Mexico should annul mandatory preventive detention, say UN experts

Mexico should annul mandatory preventive detention, say UN experts

The UN Working Group on Arbitrary Detention* called on Mexico on Monday to urgently annul mandatory preventive detention, also known as “unofficial preventive detention” or “automatic”, which is included in the Constitution of that country.

In a statement issued this Monday, the president of the Group indicated that “the informal preventive detention is contrary to international guarantees for the protection of human rights, as the jurisprudence of the Working Group has indicated on multiple occasions.”

Miriam Estrada-Castillo added that the Court and the Inter-American Commission on Human Rights, as well as the Human Rights Committee and the Committee against Torture, have adopted similar conclusions.

The expert pointed out that, according to article 19 of the Constitution, the Mexican legal system obliges judges to impose this type of detention on all persons accused of certain crimes, a circumstance that, in her opinion, led to “multiple violations of their human rights, such as the presumption of innocence, due process, and equality before the law”.

It added that informal preventive detention is also contrary to judicial independence, to the duty to legally justify the reasons for the detention, seriously compromises the right to personal integrity and the guarantee of not being a victim of torture or cruel, inhuman or degrading treatment. Despite being established by law, this does not guarantee that it is not arbitrary.

A decade waiting for a trial

“One of the most serious consequences of mandatory pretrial detention has been the fact that many Mexicans spend more than a decade deprived of their liberty awaiting trial, without sentence and in conditions of serious risk to their lives and personal integrity. This also contributes to prison overcrowding,” said Estrada-Castillo.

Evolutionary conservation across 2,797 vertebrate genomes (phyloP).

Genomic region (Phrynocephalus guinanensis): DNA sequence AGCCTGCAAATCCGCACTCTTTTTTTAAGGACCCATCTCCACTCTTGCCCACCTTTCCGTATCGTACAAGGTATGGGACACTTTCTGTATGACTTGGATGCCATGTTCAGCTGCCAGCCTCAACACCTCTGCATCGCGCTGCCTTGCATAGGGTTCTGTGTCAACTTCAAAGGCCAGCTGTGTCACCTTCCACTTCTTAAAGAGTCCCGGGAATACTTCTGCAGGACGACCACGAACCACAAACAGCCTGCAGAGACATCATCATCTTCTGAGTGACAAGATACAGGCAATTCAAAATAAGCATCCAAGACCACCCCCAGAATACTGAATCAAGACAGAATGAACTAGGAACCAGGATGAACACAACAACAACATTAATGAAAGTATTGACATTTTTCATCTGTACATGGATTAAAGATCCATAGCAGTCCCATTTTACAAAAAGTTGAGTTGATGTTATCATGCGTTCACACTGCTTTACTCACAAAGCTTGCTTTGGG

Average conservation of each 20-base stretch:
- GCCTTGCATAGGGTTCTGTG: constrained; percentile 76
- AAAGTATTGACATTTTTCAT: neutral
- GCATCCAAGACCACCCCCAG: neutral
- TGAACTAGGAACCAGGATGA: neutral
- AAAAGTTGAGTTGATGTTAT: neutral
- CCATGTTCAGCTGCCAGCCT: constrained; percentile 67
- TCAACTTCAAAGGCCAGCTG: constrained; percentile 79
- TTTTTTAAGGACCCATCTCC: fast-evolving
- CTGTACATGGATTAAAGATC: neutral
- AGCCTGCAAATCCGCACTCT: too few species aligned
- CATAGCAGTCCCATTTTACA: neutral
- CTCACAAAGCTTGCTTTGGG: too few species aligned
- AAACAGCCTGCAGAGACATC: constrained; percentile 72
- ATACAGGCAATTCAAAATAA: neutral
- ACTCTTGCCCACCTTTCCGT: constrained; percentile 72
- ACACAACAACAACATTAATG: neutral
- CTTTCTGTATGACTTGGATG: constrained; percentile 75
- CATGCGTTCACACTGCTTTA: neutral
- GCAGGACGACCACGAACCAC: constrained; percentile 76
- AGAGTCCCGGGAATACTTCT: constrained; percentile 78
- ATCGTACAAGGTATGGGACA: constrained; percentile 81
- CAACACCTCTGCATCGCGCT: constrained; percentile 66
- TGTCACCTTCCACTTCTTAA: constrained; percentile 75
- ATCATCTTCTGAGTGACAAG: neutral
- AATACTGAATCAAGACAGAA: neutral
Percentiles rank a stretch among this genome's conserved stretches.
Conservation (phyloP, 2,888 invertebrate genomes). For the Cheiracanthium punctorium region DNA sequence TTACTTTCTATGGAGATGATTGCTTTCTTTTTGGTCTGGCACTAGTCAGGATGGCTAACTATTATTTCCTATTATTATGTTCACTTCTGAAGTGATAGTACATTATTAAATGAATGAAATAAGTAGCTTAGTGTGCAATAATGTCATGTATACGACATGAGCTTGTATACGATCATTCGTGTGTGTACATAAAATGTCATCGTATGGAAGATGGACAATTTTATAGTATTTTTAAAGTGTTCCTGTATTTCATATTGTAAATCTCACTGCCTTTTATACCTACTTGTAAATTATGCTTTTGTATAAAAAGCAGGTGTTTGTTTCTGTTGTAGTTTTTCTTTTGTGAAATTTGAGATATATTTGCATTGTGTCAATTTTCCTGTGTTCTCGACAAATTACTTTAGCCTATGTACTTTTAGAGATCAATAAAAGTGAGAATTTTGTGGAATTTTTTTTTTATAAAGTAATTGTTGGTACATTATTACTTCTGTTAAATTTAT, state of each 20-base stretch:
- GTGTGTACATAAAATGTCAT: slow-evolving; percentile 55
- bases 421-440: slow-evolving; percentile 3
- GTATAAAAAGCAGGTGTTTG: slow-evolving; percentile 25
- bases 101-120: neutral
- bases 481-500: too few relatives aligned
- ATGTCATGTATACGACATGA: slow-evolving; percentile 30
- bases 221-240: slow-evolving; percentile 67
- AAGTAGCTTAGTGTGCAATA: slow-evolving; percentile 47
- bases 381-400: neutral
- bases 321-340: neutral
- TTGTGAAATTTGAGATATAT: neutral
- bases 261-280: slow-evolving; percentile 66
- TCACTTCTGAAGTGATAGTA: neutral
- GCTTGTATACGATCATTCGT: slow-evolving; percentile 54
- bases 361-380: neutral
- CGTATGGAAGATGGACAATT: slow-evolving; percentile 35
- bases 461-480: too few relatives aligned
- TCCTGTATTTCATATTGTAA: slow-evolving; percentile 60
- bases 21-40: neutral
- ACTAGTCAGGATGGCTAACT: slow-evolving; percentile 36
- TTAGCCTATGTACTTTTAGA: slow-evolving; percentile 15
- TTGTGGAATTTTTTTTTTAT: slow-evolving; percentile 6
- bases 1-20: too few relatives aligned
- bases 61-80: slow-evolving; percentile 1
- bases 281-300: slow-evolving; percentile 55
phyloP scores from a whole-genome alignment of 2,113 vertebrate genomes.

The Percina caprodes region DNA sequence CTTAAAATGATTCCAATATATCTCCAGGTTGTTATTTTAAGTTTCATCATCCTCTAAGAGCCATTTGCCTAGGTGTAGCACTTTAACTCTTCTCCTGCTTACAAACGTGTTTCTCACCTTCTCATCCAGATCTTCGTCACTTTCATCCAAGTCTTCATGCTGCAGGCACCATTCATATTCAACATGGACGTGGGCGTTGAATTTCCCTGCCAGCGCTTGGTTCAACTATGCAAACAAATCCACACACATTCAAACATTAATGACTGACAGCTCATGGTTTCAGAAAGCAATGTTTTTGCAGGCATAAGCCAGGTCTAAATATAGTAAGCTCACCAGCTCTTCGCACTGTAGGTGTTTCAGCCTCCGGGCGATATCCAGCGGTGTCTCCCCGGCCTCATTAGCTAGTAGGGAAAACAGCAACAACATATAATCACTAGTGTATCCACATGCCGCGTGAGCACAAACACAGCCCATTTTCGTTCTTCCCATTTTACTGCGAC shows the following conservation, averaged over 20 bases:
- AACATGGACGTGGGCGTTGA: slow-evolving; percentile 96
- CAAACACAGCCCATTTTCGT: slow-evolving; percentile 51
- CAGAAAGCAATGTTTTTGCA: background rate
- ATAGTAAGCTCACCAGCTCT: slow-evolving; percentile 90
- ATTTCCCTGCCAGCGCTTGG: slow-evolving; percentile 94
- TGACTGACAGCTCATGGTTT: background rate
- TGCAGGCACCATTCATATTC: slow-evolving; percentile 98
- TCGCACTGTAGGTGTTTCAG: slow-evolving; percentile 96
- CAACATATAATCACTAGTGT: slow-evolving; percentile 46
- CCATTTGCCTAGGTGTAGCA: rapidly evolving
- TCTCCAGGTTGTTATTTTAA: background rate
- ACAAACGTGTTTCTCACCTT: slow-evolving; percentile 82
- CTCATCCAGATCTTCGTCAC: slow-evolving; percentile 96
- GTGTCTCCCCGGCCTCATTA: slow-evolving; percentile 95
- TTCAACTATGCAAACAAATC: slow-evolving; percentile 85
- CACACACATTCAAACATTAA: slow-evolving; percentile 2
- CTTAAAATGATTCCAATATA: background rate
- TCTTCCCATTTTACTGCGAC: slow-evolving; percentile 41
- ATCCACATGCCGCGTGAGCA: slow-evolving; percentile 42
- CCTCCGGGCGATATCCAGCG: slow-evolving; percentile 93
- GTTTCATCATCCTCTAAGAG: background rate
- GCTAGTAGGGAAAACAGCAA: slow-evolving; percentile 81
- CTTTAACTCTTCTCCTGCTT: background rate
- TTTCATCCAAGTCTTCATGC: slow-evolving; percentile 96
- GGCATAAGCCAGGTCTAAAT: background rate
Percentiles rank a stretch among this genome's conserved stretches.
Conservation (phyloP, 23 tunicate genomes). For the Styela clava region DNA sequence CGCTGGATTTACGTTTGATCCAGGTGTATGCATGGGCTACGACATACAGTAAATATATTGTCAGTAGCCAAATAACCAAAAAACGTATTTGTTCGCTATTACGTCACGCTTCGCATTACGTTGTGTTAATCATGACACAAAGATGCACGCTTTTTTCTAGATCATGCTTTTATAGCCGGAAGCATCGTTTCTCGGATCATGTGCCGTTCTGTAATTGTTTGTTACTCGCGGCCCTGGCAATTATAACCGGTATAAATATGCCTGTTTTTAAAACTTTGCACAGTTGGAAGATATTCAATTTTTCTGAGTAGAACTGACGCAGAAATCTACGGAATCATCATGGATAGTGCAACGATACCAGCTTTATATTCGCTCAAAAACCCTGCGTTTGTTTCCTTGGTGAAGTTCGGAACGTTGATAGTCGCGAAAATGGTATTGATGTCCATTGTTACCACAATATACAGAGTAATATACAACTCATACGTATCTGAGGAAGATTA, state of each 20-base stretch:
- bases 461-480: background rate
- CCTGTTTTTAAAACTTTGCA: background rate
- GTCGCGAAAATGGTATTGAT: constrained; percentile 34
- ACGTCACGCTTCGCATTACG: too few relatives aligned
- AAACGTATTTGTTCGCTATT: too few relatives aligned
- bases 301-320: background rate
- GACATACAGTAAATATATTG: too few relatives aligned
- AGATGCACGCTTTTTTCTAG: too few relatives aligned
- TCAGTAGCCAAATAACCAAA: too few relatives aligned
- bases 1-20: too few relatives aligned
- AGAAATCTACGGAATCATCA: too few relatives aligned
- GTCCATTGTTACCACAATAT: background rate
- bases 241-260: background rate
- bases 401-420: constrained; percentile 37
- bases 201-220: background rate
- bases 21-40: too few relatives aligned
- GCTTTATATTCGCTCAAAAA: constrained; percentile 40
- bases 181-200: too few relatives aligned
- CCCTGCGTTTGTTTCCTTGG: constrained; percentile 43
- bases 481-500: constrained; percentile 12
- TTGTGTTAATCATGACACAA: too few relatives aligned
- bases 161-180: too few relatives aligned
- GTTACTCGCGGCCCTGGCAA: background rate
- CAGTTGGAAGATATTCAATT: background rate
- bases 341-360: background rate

Despite being aware of the challenges that the Government of Mexico faces in terms of public security, the Working Group reiterated that the informal preventive detention places Mexico in clear violation of its international human rights obligations, assumed with him International Covenant on Civil and Political Rights.

“Annulling the informal pre-trial detention is not only an essential step to alleviate the problem of arbitrary detentions in Mexico, but it would also allow to alleviate the overcrowding of the prison system,” the statement highlights.

The Working Group has been insisting to Mexico on the need to urgently resolve this structural problem since 2018 and has repeatedly offered the necessary technical assistance.

*The Working Group is composed of five independent expert members from various regions of the world: Miriam Estrada Castillo (Ecuador; Chairperson-Rapporteur), Mumba Malila (Zambia; Vice President); Elina Steinert (Latvia); Priya Gopalan (Malaysia); Y Matthew Gillett (New Zealand).

The Group forms part of what is known as the Special Procedures of Human Rights Council. Special Procedures, the largest body of independent experts in the UN human rights system, is the umbrella name for the Council’s independent investigative and monitoring mechanisms that address specific country situations or thematic issues in all parts of the world. Special Procedures experts work on a voluntary basis; they are not UN staff and do not receive a salary for their work. They are independent of any government or organization and serve in their individual capacity.

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